This question has vexed me since I’ve started writing. The first novel-length work I ever wrote was effectively a lengthened short story by throwing contrived plot twists into the story.
It was terrible.
However, the question is a valid one: What should the length of my story be?
To be honest, there’s more options than just short story or novel. You could write a novella (and I am currently working on one) or any other length of work. So I brainstormed and came up with a few pointers for people, like me, who struggle to decide which way to go with their fiction:
- The length of the work should depend on the work itself and your own style.
I spent some time working on a short story. I really liked where it was going. A deep lore, interesting fantasy elements, and even a geography. I think you can see the problem already. This work was not meant to be a short story. It was meant to be a longer format.
If your story involves a deeply entrenched history and other worldbuilding elements, you may want to go with a longer format. Short stories are designed to tell a tale quickly and effectively. It’s hard to get as detailed as you’d like with a short story, but not impossible.
- A longer format allows for mistakes.
Novels can be messy. By that I mean they should be well-written, plotted, and designed to have a story with characters. But, you can make “mistakes” that you can’t make with short stories.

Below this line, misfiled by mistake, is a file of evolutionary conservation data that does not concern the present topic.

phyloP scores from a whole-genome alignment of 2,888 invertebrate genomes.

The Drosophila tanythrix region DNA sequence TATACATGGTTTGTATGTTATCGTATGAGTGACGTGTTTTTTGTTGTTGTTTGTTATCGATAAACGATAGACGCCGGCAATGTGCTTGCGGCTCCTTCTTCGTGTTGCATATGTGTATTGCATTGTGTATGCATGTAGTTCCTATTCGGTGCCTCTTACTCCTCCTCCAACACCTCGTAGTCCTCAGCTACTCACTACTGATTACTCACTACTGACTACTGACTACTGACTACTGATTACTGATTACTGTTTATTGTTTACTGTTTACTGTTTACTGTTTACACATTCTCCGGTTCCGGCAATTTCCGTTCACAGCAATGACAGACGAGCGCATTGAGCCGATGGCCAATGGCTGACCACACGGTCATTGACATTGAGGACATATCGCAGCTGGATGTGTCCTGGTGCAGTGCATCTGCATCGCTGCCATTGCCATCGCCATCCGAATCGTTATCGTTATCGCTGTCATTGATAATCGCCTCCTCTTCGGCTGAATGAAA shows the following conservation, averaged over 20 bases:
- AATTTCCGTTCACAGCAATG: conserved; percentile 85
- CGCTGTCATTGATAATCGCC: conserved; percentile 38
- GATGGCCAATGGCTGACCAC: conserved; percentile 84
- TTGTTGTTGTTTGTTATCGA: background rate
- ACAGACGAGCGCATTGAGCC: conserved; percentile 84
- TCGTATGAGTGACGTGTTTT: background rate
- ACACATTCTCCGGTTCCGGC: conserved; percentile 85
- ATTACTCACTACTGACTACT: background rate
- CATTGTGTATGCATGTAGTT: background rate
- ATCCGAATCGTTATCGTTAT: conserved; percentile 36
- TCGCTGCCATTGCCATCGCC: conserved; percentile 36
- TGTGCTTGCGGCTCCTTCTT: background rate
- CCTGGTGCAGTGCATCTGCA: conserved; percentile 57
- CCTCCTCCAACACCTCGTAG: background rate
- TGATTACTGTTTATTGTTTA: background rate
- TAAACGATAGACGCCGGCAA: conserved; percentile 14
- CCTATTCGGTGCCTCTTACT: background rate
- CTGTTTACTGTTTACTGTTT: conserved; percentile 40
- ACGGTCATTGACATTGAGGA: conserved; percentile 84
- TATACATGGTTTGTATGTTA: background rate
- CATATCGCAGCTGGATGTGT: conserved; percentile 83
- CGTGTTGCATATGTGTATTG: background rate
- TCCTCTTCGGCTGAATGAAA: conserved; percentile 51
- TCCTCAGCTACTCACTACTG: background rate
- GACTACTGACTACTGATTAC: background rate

Due to the word constraints in a short story, there’s less space to experiment with different scenes, or beats, in a story. You have to setup and pay off within the same 3000 words, for example. In a novel, you can set things up that suggest something, then have a reversal of those expectations later in the story. However, it may be 30,000 words between setup and pay off. You have the room to experiment with it.
If your style is more attuned to adding new plot threads, suggestions of further depth, or hidden secrets, then a longer length may be preferable.
If the story contains those elements in your outlining, then you may want to think about going for the longer length, as well.
- Short fiction has the benefit of brevity.
If “brevity is the soul of wit”, then I’d argue that a short story helps writers become witty with their choices.
Short fiction helps a writer develop plotting and endings far better than any novel. However, once a writer has developed as a short story writer, most will make the move to novels. The character development, dialogue, and worldbuilding that you can do in a novel is just plain fun. Conventional wisdom has always held that a writer should work on short stories first, then work on novels. I’m not sure I’d go as far as saying that’s required in all cases, but I see the benefits.
All in all, think about it. You and your story may benefit from a different format.
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